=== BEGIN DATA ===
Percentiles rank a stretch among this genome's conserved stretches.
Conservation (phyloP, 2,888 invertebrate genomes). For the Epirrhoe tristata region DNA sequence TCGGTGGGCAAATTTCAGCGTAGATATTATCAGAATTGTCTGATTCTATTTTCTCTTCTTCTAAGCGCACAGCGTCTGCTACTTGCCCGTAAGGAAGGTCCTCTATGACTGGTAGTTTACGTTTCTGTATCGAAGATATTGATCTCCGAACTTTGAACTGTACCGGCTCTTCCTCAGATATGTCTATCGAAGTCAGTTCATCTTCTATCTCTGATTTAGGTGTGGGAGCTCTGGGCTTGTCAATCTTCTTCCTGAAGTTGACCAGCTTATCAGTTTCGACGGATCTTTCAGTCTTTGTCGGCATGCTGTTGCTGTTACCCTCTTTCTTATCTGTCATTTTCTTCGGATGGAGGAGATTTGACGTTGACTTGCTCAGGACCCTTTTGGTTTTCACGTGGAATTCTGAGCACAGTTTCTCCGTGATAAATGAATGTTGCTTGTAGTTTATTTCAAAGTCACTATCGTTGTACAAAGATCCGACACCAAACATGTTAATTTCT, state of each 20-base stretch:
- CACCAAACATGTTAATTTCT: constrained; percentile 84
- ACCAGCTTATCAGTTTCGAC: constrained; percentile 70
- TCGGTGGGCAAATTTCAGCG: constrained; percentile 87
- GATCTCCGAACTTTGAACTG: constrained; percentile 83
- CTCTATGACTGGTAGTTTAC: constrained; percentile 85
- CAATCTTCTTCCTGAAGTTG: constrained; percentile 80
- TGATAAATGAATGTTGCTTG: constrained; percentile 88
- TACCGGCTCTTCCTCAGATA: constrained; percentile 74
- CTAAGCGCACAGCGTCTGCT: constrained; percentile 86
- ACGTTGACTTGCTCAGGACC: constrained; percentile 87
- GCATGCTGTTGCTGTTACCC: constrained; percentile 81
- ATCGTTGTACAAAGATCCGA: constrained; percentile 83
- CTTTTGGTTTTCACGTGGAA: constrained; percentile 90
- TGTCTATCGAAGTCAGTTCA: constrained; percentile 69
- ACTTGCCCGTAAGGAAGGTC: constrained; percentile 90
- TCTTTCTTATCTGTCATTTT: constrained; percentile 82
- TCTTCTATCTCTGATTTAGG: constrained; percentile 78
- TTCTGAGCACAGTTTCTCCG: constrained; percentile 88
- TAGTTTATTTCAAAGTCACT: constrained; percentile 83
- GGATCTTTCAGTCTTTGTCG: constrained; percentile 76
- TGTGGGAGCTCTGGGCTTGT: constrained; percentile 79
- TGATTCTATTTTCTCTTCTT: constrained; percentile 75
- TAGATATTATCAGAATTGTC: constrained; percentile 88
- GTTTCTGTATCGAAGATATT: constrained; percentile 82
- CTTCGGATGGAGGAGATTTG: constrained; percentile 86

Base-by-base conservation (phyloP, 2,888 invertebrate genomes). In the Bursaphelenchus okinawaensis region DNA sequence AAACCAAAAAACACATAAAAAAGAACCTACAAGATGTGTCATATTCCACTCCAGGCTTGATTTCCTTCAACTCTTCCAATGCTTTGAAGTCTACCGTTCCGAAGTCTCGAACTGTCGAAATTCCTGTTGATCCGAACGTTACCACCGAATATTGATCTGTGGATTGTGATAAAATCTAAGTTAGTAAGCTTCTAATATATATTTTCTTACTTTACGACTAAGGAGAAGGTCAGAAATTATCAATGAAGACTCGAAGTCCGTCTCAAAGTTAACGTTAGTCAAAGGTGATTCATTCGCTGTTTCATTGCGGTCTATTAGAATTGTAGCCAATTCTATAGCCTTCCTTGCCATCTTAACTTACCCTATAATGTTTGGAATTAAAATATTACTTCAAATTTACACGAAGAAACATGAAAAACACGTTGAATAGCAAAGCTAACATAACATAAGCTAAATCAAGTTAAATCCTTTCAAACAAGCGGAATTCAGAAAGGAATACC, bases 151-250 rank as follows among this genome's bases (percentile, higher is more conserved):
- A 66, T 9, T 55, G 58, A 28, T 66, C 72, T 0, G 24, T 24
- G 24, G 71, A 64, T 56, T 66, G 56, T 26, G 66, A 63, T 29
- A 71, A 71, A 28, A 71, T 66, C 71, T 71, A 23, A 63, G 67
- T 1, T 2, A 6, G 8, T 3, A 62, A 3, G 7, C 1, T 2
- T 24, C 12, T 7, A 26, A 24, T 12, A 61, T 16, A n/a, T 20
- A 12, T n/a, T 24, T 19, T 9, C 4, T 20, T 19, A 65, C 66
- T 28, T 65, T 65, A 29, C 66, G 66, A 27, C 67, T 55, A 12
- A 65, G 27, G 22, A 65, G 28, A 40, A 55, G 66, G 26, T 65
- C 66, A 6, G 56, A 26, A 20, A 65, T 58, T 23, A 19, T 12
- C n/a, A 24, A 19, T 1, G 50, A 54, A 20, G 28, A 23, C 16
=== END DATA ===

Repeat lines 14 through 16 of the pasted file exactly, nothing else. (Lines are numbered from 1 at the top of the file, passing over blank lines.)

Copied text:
- ATCGTTGTACAAAGATCCGA: constrained; percentile 83
- CTTTTGGTTTTCACGTGGAA: constrained; percentile 90
- TGTCTATCGAAGTCAGTTCA: constrained; percentile 69